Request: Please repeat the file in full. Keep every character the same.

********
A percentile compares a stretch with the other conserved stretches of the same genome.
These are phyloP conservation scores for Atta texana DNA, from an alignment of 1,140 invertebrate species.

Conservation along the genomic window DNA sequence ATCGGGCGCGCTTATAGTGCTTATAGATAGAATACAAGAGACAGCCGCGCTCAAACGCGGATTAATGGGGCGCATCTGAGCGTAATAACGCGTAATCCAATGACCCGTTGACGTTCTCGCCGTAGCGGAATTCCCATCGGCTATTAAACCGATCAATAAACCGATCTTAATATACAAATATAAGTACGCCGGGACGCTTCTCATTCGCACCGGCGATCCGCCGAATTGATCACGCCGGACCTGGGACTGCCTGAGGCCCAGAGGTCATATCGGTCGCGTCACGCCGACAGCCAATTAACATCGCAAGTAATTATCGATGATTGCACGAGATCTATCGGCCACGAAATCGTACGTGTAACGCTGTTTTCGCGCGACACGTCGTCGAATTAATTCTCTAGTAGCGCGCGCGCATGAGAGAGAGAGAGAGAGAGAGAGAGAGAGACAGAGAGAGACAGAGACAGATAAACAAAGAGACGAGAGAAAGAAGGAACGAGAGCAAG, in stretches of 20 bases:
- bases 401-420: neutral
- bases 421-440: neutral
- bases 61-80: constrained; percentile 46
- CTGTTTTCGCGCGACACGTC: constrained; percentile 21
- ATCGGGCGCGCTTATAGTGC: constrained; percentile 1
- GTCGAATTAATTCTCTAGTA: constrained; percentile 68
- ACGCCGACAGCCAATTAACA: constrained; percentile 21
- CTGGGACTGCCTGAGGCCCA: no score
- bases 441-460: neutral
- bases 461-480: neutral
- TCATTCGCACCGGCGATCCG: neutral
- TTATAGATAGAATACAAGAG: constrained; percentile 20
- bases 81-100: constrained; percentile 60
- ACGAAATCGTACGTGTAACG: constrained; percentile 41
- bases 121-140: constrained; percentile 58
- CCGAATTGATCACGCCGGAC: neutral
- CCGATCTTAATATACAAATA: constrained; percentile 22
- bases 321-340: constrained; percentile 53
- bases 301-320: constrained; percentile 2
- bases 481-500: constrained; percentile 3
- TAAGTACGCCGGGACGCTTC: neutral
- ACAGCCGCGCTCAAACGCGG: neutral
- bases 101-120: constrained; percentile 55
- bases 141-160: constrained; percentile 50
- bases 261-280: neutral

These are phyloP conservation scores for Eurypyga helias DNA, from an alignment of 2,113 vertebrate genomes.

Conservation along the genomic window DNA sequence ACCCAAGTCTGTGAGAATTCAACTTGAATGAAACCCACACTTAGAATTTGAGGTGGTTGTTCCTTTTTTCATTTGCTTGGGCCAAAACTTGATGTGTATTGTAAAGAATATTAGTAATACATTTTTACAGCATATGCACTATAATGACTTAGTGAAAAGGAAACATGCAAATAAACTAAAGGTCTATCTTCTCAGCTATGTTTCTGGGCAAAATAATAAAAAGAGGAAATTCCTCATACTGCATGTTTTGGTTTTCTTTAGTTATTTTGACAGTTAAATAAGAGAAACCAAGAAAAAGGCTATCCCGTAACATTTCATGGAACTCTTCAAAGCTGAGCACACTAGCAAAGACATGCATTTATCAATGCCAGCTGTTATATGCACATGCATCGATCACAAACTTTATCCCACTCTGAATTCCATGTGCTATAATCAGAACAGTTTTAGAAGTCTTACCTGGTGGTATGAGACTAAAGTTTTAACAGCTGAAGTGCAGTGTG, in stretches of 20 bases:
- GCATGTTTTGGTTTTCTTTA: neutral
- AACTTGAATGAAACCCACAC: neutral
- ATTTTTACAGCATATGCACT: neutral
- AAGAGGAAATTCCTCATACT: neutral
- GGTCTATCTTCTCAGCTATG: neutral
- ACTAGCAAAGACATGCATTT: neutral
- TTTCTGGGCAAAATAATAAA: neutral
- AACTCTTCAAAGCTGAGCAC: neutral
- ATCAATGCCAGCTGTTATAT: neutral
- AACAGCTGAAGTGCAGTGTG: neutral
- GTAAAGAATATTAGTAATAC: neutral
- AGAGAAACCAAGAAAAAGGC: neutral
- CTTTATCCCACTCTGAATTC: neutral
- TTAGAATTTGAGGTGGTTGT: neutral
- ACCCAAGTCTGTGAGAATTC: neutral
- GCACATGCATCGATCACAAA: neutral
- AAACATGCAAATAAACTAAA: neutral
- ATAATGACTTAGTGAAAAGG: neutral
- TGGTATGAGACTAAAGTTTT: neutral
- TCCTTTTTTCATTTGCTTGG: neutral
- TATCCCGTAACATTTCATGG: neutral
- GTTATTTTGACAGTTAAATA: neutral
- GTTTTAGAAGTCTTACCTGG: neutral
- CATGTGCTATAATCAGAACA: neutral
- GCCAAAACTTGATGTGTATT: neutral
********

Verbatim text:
A percentile compares a stretch with the other conserved stretches of the same genome.
These are phyloP conservation scores for Atta texana DNA, from an alignment of 1,140 invertebrate species.

Conservation along the genomic window DNA sequence ATCGGGCGCGCTTATAGTGCTTATAGATAGAATACAAGAGACAGCCGCGCTCAAACGCGGATTAATGGGGCGCATCTGAGCGTAATAACGCGTAATCCAATGACCCGTTGACGTTCTCGCCGTAGCGGAATTCCCATCGGCTATTAAACCGATCAATAAACCGATCTTAATATACAAATATAAGTACGCCGGGACGCTTCTCATTCGCACCGGCGATCCGCCGAATTGATCACGCCGGACCTGGGACTGCCTGAGGCCCAGAGGTCATATCGGTCGCGTCACGCCGACAGCCAATTAACATCGCAAGTAATTATCGATGATTGCACGAGATCTATCGGCCACGAAATCGTACGTGTAACGCTGTTTTCGCGCGACACGTCGTCGAATTAATTCTCTAGTAGCGCGCGCGCATGAGAGAGAGAGAGAGAGAGAGAGAGAGAGACAGAGAGAGACAGAGACAGATAAACAAAGAGACGAGAGAAAGAAGGAACGAGAGCAAG, in stretches of 20 bases:
- bases 401-420: neutral
- bases 421-440: neutral
- bases 61-80: constrained; percentile 46
- CTGTTTTCGCGCGACACGTC: constrained; percentile 21
- ATCGGGCGCGCTTATAGTGC: constrained; percentile 1
- GTCGAATTAATTCTCTAGTA: constrained; percentile 68
- ACGCCGACAGCCAATTAACA: constrained; percentile 21
- CTGGGACTGCCTGAGGCCCA: no score
- bases 441-460: neutral
- bases 461-480: neutral
- TCATTCGCACCGGCGATCCG: neutral
- TTATAGATAGAATACAAGAG: constrained; percentile 20
- bases 81-100: constrained; percentile 60
- ACGAAATCGTACGTGTAACG: constrained; percentile 41
- bases 121-140: constrained; percentile 58
- CCGAATTGATCACGCCGGAC: neutral
- CCGATCTTAATATACAAATA: constrained; percentile 22
- bases 321-340: constrained; percentile 53
- bases 301-320: constrained; percentile 2
- bases 481-500: constrained; percentile 3
- TAAGTACGCCGGGACGCTTC: neutral
- ACAGCCGCGCTCAAACGCGG: neutral
- bases 101-120: constrained; percentile 55
- bases 141-160: constrained; percentile 50
- bases 261-280: neutral

These are phyloP conservation scores for Eurypyga helias DNA, from an alignment of 2,113 vertebrate genomes.

Conservation along the genomic window DNA sequence ACCCAAGTCTGTGAGAATTCAACTTGAATGAAACCCACACTTAGAATTTGAGGTGGTTGTTCCTTTTTTCATTTGCTTGGGCCAAAACTTGATGTGTATTGTAAAGAATATTAGTAATACATTTTTACAGCATATGCACTATAATGACTTAGTGAAAAGGAAACATGCAAATAAACTAAAGGTCTATCTTCTCAGCTATGTTTCTGGGCAAAATAATAAAAAGAGGAAATTCCTCATACTGCATGTTTTGGTTTTCTTTAGTTATTTTGACAGTTAAATAAGAGAAACCAAGAAAAAGGCTATCCCGTAACATTTCATGGAACTCTTCAAAGCTGAGCACACTAGCAAAGACATGCATTTATCAATGCCAGCTGTTATATGCACATGCATCGATCACAAACTTTATCCCACTCTGAATTCCATGTGCTATAATCAGAACAGTTTTAGAAGTCTTACCTGGTGGTATGAGACTAAAGTTTTAACAGCTGAAGTGCAGTGTG, in stretches of 20 bases:
- GCATGTTTTGGTTTTCTTTA: neutral
- AACTTGAATGAAACCCACAC: neutral
- ATTTTTACAGCATATGCACT: neutral
- AAGAGGAAATTCCTCATACT: neutral
- GGTCTATCTTCTCAGCTATG: neutral
- ACTAGCAAAGACATGCATTT: neutral
- TTTCTGGGCAAAATAATAAA: neutral
- AACTCTTCAAAGCTGAGCAC: neutral
- ATCAATGCCAGCTGTTATAT: neutral
- AACAGCTGAAGTGCAGTGTG: neutral
- GTAAAGAATATTAGTAATAC: neutral
- AGAGAAACCAAGAAAAAGGC: neutral
- CTTTATCCCACTCTGAATTC: neutral
- TTAGAATTTGAGGTGGTTGT: neutral
- ACCCAAGTCTGTGAGAATTC: neutral
- GCACATGCATCGATCACAAA: neutral
- AAACATGCAAATAAACTAAA: neutral
- ATAATGACTTAGTGAAAAGG: neutral
- TGGTATGAGACTAAAGTTTT: neutral
- TCCTTTTTTCATTTGCTTGG: neutral
- TATCCCGTAACATTTCATGG: neutral
- GTTATTTTGACAGTTAAATA: neutral
- GTTTTAGAAGTCTTACCTGG: neutral
- CATGTGCTATAATCAGAACA: neutral
- GCCAAAACTTGATGTGTATT: neutral